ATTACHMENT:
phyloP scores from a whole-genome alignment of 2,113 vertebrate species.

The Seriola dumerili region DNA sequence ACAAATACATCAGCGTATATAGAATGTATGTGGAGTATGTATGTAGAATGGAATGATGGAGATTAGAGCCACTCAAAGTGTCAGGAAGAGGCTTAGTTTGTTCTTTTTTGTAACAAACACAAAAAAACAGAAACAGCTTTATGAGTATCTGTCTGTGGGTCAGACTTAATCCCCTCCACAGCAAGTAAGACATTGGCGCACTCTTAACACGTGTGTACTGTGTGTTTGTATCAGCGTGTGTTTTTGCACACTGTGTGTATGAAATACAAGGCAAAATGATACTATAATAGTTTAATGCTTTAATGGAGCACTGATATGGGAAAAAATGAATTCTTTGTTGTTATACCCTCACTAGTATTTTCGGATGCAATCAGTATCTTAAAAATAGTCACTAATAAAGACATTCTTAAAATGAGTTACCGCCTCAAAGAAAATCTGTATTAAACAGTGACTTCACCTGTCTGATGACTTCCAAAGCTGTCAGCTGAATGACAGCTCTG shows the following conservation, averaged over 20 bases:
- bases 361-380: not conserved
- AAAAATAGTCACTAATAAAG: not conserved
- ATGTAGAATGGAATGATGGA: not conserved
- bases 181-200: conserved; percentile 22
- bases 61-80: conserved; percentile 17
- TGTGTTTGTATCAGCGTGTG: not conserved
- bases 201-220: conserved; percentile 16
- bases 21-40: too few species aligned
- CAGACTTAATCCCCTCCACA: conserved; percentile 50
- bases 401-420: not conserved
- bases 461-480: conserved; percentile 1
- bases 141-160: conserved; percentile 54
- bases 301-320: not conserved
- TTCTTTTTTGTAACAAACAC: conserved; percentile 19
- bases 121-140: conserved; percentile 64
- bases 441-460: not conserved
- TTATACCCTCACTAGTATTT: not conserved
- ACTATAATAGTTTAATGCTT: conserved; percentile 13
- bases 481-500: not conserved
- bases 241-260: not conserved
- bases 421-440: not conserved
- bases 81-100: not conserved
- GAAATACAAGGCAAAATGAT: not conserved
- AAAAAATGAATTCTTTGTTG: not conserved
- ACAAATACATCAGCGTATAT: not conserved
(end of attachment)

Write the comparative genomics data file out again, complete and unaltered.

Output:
phyloP scores from a whole-genome alignment of 2,113 vertebrate species.

The Seriola dumerili region DNA sequence ACAAATACATCAGCGTATATAGAATGTATGTGGAGTATGTATGTAGAATGGAATGATGGAGATTAGAGCCACTCAAAGTGTCAGGAAGAGGCTTAGTTTGTTCTTTTTTGTAACAAACACAAAAAAACAGAAACAGCTTTATGAGTATCTGTCTGTGGGTCAGACTTAATCCCCTCCACAGCAAGTAAGACATTGGCGCACTCTTAACACGTGTGTACTGTGTGTTTGTATCAGCGTGTGTTTTTGCACACTGTGTGTATGAAATACAAGGCAAAATGATACTATAATAGTTTAATGCTTTAATGGAGCACTGATATGGGAAAAAATGAATTCTTTGTTGTTATACCCTCACTAGTATTTTCGGATGCAATCAGTATCTTAAAAATAGTCACTAATAAAGACATTCTTAAAATGAGTTACCGCCTCAAAGAAAATCTGTATTAAACAGTGACTTCACCTGTCTGATGACTTCCAAAGCTGTCAGCTGAATGACAGCTCTG shows the following conservation, averaged over 20 bases:
- bases 361-380: not conserved
- AAAAATAGTCACTAATAAAG: not conserved
- ATGTAGAATGGAATGATGGA: not conserved
- bases 181-200: conserved; percentile 22
- bases 61-80: conserved; percentile 17
- TGTGTTTGTATCAGCGTGTG: not conserved
- bases 201-220: conserved; percentile 16
- bases 21-40: too few species aligned
- CAGACTTAATCCCCTCCACA: conserved; percentile 50
- bases 401-420: not conserved
- bases 461-480: conserved; percentile 1
- bases 141-160: conserved; percentile 54
- bases 301-320: not conserved
- TTCTTTTTTGTAACAAACAC: conserved; percentile 19
- bases 121-140: conserved; percentile 64
- bases 441-460: not conserved
- TTATACCCTCACTAGTATTT: not conserved
- ACTATAATAGTTTAATGCTT: conserved; percentile 13
- bases 481-500: not conserved
- bases 241-260: not conserved
- bases 421-440: not conserved
- bases 81-100: not conserved
- GAAATACAAGGCAAAATGAT: not conserved
- AAAAAATGAATTCTTTGTTG: not conserved
- ACAAATACATCAGCGTATAT: not conserved